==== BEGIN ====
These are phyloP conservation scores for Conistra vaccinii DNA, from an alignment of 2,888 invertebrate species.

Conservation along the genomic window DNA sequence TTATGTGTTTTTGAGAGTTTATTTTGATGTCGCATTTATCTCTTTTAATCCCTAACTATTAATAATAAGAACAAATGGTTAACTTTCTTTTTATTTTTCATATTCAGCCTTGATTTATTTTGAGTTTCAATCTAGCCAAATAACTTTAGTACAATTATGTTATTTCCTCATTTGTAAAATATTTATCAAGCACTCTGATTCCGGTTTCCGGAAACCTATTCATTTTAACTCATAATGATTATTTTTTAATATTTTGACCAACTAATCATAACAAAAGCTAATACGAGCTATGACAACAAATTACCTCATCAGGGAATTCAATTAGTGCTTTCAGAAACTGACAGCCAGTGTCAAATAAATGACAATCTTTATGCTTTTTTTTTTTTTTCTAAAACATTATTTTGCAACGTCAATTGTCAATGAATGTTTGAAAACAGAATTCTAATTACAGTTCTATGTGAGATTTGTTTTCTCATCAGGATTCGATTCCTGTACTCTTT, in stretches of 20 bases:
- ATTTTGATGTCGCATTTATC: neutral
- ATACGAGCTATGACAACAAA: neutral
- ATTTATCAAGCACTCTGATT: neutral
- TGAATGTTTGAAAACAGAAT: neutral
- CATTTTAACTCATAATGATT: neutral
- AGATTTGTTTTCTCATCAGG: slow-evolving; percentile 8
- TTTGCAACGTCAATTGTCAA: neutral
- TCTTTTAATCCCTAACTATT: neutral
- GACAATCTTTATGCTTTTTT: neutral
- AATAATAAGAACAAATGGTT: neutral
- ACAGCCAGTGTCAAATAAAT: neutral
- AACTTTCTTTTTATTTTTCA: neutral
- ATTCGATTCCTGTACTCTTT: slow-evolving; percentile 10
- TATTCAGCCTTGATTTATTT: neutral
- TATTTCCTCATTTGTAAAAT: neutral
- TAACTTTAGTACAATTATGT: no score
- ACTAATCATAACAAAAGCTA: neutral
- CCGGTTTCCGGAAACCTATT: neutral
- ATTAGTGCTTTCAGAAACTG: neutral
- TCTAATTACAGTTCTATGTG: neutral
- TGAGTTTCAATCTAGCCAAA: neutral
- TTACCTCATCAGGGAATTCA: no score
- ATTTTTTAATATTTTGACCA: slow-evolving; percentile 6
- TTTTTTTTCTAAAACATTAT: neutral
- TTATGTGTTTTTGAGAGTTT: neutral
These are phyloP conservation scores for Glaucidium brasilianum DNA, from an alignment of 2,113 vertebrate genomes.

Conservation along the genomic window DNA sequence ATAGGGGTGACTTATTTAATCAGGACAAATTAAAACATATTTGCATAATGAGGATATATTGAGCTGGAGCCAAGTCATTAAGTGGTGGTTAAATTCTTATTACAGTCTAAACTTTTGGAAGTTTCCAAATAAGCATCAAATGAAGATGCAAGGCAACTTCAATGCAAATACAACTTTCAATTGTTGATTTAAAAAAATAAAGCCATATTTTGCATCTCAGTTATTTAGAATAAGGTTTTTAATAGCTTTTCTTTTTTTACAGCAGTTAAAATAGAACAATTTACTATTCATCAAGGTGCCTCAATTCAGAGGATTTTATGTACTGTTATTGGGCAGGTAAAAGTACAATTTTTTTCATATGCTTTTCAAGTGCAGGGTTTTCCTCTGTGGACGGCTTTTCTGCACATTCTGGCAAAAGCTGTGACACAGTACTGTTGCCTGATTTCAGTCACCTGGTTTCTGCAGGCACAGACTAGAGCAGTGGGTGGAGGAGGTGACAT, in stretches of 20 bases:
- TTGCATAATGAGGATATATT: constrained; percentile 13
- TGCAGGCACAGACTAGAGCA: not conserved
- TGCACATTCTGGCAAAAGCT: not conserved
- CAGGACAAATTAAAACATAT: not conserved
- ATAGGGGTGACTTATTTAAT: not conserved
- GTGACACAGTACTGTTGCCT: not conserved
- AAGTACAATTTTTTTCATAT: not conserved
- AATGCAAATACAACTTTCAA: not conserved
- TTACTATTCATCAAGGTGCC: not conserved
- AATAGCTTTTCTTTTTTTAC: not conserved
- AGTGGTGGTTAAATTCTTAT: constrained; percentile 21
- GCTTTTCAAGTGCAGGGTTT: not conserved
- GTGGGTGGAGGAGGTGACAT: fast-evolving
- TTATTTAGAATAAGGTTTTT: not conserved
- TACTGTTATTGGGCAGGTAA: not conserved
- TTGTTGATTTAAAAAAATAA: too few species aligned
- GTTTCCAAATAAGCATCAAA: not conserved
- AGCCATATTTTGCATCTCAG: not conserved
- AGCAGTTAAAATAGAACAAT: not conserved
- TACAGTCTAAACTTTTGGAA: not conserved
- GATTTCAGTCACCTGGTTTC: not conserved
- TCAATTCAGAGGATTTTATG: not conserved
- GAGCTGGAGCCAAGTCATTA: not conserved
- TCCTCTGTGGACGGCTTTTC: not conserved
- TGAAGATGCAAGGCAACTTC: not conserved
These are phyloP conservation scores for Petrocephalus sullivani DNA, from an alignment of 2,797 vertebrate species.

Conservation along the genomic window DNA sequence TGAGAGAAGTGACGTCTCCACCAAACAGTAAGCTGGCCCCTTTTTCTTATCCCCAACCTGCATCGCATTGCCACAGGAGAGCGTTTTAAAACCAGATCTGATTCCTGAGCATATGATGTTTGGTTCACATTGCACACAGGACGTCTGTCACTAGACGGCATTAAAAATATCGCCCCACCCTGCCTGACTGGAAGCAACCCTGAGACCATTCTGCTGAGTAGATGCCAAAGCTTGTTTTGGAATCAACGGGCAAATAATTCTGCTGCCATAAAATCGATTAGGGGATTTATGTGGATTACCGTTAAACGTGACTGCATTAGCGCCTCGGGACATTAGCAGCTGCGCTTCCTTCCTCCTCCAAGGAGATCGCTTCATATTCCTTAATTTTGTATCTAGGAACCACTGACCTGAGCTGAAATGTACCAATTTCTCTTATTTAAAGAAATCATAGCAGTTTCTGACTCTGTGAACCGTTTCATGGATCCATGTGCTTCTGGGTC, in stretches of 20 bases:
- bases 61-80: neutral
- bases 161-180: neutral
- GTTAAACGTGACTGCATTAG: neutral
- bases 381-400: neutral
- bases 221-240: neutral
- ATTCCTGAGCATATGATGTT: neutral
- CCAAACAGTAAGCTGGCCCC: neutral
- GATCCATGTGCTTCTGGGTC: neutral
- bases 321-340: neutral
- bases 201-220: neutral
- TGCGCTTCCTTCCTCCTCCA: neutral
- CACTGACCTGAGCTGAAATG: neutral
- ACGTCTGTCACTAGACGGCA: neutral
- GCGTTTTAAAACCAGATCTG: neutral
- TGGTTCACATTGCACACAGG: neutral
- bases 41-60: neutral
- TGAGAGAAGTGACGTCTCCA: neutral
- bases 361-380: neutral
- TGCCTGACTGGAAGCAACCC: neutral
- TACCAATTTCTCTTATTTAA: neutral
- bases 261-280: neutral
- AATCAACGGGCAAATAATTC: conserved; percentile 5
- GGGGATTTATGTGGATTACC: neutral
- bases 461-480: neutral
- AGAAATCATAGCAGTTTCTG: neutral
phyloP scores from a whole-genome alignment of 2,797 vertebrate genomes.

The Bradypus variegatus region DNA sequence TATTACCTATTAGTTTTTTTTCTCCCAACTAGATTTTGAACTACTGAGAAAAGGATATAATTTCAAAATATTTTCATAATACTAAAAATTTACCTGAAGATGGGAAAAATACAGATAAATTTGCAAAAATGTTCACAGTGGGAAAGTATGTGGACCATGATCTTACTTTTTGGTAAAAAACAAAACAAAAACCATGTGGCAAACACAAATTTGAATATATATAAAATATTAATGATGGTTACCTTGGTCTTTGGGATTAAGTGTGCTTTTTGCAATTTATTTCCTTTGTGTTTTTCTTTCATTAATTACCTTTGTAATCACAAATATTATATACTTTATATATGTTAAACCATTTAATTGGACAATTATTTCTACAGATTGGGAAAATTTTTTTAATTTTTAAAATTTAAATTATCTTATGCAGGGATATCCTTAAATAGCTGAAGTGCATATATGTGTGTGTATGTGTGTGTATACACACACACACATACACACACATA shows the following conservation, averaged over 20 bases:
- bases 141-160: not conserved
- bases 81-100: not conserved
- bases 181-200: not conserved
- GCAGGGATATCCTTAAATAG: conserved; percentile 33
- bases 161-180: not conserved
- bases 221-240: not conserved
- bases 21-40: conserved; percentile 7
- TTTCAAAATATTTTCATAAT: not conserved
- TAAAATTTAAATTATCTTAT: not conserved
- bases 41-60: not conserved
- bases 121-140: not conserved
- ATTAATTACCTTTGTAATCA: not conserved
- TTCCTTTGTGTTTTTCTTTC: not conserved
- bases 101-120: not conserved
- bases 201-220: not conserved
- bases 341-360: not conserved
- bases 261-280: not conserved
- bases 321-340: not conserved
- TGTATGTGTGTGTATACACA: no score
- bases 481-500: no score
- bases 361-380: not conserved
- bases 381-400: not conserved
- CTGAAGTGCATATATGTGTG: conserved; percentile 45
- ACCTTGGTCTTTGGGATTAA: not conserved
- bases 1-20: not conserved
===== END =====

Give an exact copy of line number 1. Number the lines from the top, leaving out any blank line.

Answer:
These are phyloP conservation scores for Conistra vaccinii DNA, from an alignment of 2,888 invertebrate species.